Sometimes, I’m a little ‘behind the herd’ when it comes to blockbusters. This book has been out now for a couple of years, and the movie version is being released early in 2014. The final book in the series (of which ‘Divergent’ is the first instalment) was released in October (I am currently reading it); my beloved husband decided to buy me the entire trilogy for a birthday gift (which means I shouldn’t even be reading them yet – but that’s irrelevant, surely.) It really makes a trilogy work when you have all three books available to read, one after the other – I did the same thing with ‘The Hunger Games’ and I found it to be most satisfactory – and I was really looking forward to finally getting stuck into the phenomenon that is Veronica Roth, and her dystopian novels that have set the YA world on fire.
Now that I’m over two-thirds of the way through them, all I can say is – what?
So, there are several things about the book (and this goes for ‘Insurgent’, the second book in the trilogy, too) which are great, namely the fight scenes and the descriptions of physical intensity at times of great stress or fear, and the occasional gem of language beautifully used. However, I have to say that, overall, I was a bit let down by ‘Divergent.’ Perhaps ‘let down’ isn’t the right way to put it; frustrated, maybe. Irritated. Forced to prop up my suspension of disbelief once too often.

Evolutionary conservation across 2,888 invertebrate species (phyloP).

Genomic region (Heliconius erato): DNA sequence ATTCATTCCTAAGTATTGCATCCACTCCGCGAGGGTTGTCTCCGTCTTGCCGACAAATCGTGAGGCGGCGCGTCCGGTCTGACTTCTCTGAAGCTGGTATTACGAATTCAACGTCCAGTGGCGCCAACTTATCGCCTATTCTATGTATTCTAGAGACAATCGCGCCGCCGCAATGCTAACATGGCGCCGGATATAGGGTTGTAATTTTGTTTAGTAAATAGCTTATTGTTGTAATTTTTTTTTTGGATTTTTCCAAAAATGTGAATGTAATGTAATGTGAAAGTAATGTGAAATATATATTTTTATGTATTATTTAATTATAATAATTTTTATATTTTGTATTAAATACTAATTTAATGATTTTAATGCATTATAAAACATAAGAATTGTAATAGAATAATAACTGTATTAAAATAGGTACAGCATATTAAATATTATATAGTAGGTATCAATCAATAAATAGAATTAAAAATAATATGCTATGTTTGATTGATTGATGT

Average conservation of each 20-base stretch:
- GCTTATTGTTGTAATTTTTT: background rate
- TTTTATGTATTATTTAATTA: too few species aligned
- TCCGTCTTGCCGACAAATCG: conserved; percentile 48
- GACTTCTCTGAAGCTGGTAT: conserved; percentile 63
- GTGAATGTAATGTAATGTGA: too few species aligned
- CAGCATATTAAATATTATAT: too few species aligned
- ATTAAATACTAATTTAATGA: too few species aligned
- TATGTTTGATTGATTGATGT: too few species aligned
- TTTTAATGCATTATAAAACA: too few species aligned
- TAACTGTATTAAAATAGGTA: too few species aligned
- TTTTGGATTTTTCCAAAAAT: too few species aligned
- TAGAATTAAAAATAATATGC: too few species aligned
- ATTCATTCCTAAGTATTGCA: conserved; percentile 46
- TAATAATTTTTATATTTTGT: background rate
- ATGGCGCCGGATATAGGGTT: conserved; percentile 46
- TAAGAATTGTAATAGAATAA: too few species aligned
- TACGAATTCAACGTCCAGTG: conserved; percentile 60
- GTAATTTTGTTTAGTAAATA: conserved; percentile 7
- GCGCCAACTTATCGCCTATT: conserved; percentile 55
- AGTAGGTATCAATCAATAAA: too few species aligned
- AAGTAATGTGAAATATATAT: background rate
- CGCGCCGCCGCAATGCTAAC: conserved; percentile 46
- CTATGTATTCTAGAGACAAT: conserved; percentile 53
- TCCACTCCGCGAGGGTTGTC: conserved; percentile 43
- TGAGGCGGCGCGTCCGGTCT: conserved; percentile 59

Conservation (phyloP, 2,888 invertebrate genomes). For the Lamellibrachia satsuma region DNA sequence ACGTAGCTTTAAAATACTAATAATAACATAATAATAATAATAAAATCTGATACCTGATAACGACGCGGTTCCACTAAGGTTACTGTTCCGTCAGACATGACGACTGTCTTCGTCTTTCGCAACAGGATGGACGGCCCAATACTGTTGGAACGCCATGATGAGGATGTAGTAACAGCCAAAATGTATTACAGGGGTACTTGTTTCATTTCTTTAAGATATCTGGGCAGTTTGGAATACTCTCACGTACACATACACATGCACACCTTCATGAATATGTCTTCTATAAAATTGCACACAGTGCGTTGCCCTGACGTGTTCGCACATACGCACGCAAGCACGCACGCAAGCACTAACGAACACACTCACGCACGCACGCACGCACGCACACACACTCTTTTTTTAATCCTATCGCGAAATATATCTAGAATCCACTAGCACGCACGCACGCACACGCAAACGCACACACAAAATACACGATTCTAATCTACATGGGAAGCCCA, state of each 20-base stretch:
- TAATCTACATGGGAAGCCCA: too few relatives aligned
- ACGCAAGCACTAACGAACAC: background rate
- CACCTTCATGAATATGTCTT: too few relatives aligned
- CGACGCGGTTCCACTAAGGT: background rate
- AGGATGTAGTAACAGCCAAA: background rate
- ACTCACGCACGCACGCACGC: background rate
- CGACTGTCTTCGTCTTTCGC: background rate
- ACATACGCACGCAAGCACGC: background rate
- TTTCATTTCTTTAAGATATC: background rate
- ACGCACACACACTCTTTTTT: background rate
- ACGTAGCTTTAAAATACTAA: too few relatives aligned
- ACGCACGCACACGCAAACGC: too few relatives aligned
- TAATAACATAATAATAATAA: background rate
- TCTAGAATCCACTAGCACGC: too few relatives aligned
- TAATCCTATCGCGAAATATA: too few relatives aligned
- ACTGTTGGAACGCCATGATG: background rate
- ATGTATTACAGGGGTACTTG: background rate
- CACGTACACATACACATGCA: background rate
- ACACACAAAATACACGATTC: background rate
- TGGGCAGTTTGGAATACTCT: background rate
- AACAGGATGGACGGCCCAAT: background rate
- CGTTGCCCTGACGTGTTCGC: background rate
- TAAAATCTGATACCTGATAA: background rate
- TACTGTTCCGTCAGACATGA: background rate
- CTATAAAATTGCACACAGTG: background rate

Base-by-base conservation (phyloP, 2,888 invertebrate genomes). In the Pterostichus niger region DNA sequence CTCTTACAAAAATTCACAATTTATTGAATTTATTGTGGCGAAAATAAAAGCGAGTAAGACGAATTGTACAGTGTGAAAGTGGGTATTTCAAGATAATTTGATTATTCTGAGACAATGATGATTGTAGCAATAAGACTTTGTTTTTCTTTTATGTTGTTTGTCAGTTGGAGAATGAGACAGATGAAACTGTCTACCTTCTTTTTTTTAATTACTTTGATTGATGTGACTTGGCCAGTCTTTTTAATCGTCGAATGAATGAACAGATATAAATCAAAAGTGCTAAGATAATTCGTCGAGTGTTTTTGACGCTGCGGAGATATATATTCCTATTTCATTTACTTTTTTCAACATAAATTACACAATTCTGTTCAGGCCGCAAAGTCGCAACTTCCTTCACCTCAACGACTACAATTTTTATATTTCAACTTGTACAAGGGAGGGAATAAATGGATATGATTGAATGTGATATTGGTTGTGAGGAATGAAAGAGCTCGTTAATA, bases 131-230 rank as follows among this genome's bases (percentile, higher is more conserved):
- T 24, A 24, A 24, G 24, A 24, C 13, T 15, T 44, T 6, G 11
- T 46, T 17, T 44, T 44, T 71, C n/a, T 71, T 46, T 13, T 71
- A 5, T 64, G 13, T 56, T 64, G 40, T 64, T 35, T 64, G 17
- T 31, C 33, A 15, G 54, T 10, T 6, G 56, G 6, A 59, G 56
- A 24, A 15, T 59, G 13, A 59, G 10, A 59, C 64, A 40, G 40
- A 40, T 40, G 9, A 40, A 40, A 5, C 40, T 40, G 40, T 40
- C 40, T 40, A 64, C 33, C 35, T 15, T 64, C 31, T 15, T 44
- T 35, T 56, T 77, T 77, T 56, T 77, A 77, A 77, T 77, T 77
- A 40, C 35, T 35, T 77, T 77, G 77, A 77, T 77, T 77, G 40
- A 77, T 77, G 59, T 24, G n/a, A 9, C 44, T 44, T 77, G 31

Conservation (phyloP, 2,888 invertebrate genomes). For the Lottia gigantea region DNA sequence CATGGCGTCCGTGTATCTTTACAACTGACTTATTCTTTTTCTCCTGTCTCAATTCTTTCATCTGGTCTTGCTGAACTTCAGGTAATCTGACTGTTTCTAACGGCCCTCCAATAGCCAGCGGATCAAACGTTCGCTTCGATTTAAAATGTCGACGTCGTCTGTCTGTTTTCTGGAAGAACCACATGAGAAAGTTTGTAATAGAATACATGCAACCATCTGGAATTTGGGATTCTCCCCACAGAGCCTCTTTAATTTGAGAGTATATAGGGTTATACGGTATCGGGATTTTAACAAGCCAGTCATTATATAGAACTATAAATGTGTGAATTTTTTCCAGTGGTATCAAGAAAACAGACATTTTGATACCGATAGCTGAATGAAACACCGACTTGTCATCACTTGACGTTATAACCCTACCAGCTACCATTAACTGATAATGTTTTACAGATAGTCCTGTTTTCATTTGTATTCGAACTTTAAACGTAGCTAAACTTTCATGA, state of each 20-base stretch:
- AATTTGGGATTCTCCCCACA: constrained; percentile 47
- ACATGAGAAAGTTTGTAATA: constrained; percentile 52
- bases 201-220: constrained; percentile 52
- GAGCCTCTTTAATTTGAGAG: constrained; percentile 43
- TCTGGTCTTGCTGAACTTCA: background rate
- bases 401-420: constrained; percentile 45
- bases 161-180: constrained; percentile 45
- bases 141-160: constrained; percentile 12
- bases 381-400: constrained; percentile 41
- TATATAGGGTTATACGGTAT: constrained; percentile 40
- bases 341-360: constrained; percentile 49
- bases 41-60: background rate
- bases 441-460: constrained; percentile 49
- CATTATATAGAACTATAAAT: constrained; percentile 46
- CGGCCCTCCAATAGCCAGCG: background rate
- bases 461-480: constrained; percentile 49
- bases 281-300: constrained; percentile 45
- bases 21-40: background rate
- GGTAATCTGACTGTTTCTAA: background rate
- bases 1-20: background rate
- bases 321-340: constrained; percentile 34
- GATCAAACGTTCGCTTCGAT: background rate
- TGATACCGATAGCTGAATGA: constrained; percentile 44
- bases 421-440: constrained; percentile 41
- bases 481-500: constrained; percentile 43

In the world of ‘Divergent’, a vision of a future Chicago, people are divided into five factions. We have the Dauntless, who are brave (apparently, though they just seem reckless to me), the Candor (those who cannot tell a lie), the Amity (those for whom life is about love and friendship), the Abnegation (those who prize selflessness above all things) and the Erudite (those who live for knowledge, and the acquisition of knowledge). In a strange version of sumptuary law, the people belonging to these factions each wear different styles of clothing and have unique hairstyles and ways of talking and walking which make it clear whether they are Amity, or Abnegation, or whatever. We are not given any real, concrete explanation for how or why society ended up this way, only that a long-ago war had split humanity so badly that the leaders of the postbellum society decided factions were the way to go in order to ensure peace would reign forevermore. Wars were caused, apparently, by human nature and the tendency for humanity to do evil due to greed, or anger, or cowardice, so somehow – logically (or not?) – dividing people up like this into traits for which they showed a natural inclination, and keeping them all separate, with separate roles in society all of which are meant to be complementary, was seen as a good idea.